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Airwolf Review Rewind


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On 06/05/2017 at 08:00 AM by Jamie Alston

Get to the choppa!
RECOMMENDATION:

Skip the hassle and just watch clips from the TV show on YouTube.

Airwolf is one my favorite ‘80s TV shows. Originally airing in 1984 to 1987, the premise centered around a high-tech military helicopter capable of reaching supersonic speeds. In addition to the entertaining action sequences and interesting plot, Airwolf is perhaps best known for having one the most distinctive theme songs of the ‘80s (intro clip included below). Naturally, it was only a matter of time before we would see a video game conversion. There was an arcade version by a company called Kyugo in 1987, but the home console release was only for the Famicom. The NES finally saw its own version of Airwolf when Beam Software developed it with  Acclaim as the publisher in 1989- 2 years after the show’s final season. Needless to say, this version had a lot to live up to.

In parallel to several episodes from the TV show, the game puts you in the role of Stringfellow Hawke taking orders from the one-eyed Central Intelligence agent Archangel. Your primary mission is to rescue POWs stuck in various prison camps and destroy enemy planes. And that is where the similarities to the show end. What follows is a travesty that is little more than a lousy flight combat simulator with the name "Airwolf" crudely duck taped to it.

The game admirably tries to keep true to the TV show with short cutscenes of Airwolf taking off for flight in each mission. The game plays from the cockpit viewpoint with a map display showing you the location of POWs, refueling sites, and enemy headquarters. You have a limited amount of fuel, making the refueling sites essential to your success in later missions. When you reach a prison camp or refueling site, the viewpoint switches to a 2D side view, and you’ll have to land the plane safely without crashing into the radio towers or barrels. Landing the helicopter is surprisingly uncomplicated- a relief for anyone who has ever had to land the jet in Top Gun. Once all POWs are rescued, you can exit the stage by crossing any border on the map.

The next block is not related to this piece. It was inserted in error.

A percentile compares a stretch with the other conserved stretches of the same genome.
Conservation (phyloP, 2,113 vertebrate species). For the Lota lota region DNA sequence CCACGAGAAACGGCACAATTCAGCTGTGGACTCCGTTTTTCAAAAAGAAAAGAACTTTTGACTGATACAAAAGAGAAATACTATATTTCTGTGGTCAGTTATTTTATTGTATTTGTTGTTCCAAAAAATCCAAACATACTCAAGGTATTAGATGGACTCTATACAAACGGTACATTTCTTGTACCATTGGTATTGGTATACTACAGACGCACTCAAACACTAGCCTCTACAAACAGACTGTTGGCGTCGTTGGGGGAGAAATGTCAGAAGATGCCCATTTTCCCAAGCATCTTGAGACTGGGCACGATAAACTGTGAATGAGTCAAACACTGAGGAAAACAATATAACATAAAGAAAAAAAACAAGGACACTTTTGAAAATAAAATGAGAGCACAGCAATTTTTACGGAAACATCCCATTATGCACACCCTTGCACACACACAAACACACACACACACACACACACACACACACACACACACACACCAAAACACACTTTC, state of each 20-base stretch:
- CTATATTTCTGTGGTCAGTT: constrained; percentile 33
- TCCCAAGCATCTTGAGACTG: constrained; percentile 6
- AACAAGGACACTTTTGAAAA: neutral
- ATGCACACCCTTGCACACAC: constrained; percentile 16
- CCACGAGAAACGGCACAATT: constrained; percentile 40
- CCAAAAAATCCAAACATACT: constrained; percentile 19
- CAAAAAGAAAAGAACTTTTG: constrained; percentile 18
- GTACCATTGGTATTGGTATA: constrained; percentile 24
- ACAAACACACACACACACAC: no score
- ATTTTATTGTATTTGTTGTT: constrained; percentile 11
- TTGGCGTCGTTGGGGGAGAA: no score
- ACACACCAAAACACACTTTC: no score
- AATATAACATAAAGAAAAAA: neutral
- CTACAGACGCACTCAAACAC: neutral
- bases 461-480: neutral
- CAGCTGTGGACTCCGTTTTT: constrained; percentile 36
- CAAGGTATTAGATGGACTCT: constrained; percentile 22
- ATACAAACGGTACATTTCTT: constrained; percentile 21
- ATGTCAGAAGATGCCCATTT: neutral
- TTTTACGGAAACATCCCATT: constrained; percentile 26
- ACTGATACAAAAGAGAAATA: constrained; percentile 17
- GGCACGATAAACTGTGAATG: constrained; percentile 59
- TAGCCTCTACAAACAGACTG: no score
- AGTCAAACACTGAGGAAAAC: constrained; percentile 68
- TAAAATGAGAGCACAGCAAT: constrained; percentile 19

Your helicopter's armaments include heat-seeking missiles and a machine gun. Shooting down enemy planes with a missile is relatively painless unless there are multiple enemies on the screen at once. You can more or less only fire one missile at a time, which means that you have to wait for it to reach its target before using another. I’d occasionally be able to shoot another missile before the first one hit (or missed), but it was an iffy endeavor at best. Sometimes the game would let me do it, other times it would not. Meanwhile, your enemies are free to pelt you with their weapons. You can combat enemy fire only with the machine gun, which doesn't help you nearly as much as you'd expect. Missiles launched anywhere except dead in front of you are hard to shoot down because it’s always a struggle to get your crosshairs within the range of the incoming shot.